It May Not Be Wise to Raise Every Heifer
October 17, 2016

It May Not Be Wise to Raise Every Heifer

 |  By: Mike Opperman

Not every heifer is better than a potential cull cow. Know what it really costs to replace a lactating cow, then put a plan in place to manage inventories and identify which heifers need to leave the farm before reaching the milking herd.

Steve Bodart, principal business consultant with AgStar Financial Services, Baldwin, Wis. says optimizing inventory management by focusing on heifer quality and quantity can lead to greater profitability. 

Looking at heifer rearing costs, Bodart says expenses can reach $1,500 to $1,900 to raise a Holstein heifer to first calving. Add on $200 to $300 for the value of the calf at birth and the value of the animal as a springer can be as much as $2,200. “Figuring in what a cow can bring in for income once they reach the milking herd and a cow can be well into its second lactation before it pays off its rearing costs,” Bodart says.

Especially for those producers that have excess heifers, Bodart says genomics can be one way to know if a heifer is worth the investment of raising it all the way to calving. He cited a 1,000-cow dairy example where the bottom 15 percent of heifers based on genomic test were culled at four months of age. Compared to a same sized dairy that kept all heifers, he saw the following results analyzing herd inventories and costs over a four year period:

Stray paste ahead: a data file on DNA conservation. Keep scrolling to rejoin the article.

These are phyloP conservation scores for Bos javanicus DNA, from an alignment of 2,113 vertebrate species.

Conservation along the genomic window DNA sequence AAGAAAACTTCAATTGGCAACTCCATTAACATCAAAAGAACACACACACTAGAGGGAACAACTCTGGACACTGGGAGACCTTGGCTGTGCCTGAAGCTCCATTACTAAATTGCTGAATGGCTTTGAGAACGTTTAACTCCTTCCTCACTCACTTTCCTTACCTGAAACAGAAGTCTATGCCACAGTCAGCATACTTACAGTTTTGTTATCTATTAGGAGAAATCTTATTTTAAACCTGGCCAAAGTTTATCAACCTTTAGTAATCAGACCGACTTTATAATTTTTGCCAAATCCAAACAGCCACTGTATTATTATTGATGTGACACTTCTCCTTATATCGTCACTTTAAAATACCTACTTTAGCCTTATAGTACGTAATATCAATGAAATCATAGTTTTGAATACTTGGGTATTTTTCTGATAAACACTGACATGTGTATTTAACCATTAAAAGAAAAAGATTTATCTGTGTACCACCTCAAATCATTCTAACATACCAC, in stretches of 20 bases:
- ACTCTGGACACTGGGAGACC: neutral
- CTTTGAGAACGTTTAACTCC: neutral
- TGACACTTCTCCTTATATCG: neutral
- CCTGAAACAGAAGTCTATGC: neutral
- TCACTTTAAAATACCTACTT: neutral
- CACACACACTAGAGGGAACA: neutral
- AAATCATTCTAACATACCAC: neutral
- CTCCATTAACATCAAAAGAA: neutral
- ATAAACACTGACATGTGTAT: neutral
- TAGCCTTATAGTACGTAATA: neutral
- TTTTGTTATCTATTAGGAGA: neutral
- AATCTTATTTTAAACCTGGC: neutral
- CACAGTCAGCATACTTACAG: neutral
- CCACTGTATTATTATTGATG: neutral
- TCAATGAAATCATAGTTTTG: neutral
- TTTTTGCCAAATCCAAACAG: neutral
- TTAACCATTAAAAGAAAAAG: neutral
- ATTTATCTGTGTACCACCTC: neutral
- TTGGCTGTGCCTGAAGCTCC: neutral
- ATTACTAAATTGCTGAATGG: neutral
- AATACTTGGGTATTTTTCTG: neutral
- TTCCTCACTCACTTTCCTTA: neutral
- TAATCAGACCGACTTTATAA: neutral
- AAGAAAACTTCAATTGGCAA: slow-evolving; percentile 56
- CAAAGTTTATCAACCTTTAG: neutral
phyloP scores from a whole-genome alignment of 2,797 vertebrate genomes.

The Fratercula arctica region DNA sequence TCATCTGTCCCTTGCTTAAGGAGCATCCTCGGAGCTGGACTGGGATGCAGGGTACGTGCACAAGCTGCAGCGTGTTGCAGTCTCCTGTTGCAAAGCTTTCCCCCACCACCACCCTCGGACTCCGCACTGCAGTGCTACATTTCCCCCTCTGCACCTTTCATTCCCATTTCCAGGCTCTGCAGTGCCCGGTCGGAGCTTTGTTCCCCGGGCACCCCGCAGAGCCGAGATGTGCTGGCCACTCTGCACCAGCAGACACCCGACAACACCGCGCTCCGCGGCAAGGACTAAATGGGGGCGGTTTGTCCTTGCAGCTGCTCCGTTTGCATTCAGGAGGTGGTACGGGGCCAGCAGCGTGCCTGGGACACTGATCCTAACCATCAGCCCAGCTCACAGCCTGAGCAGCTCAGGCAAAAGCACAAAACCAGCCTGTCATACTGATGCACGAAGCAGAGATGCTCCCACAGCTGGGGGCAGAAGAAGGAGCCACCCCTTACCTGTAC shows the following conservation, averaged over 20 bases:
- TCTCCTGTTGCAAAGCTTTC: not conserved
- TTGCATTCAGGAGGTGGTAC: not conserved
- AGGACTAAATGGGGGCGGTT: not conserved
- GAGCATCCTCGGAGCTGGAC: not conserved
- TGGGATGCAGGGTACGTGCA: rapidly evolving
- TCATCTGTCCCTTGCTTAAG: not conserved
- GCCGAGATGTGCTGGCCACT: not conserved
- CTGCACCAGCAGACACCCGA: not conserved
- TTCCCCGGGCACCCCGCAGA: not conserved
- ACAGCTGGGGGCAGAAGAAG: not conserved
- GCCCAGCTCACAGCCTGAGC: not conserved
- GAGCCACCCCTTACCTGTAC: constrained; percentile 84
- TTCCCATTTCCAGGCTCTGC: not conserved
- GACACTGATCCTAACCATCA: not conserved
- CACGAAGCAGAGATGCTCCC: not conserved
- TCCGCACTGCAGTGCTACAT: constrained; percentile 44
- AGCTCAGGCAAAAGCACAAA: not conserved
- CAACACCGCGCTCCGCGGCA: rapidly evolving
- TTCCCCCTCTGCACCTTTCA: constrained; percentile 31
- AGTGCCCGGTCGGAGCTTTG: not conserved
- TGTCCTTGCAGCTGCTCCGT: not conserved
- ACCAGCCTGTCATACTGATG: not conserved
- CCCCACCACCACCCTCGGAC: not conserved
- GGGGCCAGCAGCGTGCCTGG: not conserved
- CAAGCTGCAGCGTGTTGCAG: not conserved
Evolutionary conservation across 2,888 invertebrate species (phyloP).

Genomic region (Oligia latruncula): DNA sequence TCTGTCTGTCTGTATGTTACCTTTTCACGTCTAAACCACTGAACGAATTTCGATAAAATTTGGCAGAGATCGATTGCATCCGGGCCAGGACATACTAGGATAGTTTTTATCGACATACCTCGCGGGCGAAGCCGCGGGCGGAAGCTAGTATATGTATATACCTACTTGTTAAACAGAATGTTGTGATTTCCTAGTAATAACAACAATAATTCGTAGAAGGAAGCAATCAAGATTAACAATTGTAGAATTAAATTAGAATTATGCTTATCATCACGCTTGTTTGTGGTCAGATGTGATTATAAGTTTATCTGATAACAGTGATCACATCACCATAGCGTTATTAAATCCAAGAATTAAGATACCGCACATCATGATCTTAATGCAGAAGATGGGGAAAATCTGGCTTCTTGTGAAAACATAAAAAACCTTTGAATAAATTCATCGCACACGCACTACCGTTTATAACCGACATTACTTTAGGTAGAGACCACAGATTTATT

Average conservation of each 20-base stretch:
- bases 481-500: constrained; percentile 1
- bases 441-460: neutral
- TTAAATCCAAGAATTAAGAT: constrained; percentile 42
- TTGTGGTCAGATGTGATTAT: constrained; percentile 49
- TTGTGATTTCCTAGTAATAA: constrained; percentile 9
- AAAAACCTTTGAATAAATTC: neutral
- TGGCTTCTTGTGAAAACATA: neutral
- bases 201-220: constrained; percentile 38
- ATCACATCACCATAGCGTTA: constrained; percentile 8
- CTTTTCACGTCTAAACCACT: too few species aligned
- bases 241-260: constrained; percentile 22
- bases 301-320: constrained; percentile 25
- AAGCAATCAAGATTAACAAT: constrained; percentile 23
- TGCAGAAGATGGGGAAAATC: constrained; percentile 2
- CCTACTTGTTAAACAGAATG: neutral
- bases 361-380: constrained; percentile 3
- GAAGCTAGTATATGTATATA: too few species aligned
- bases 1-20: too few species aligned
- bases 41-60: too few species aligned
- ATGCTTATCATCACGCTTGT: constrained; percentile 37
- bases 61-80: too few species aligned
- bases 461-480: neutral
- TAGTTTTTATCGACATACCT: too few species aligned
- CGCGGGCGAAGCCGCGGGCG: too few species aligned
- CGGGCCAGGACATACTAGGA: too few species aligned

• Herd inventory changed. Because there were fewer heifers freshening each year, the percentage of first lactation cows dropped. That means there were more higher-producing older cows in the herd.
  • Since there were fewer heifers to raise, total heifer rearing costs dropped by more than $330,000
  • Cumulative net income went up nearly $170,000
  • More milk from older cows and lower feed costs from feeding fewer heifers resulted in a difference in cumulative cash flow of $345,000
  • Difference in cost of production was 36 cents per hundredweight

“The effect of optimizing inventory management has a significant impact on cash flow and net income,” Bodart says. “This has a major impact on profitability and the financial health of the dairy.”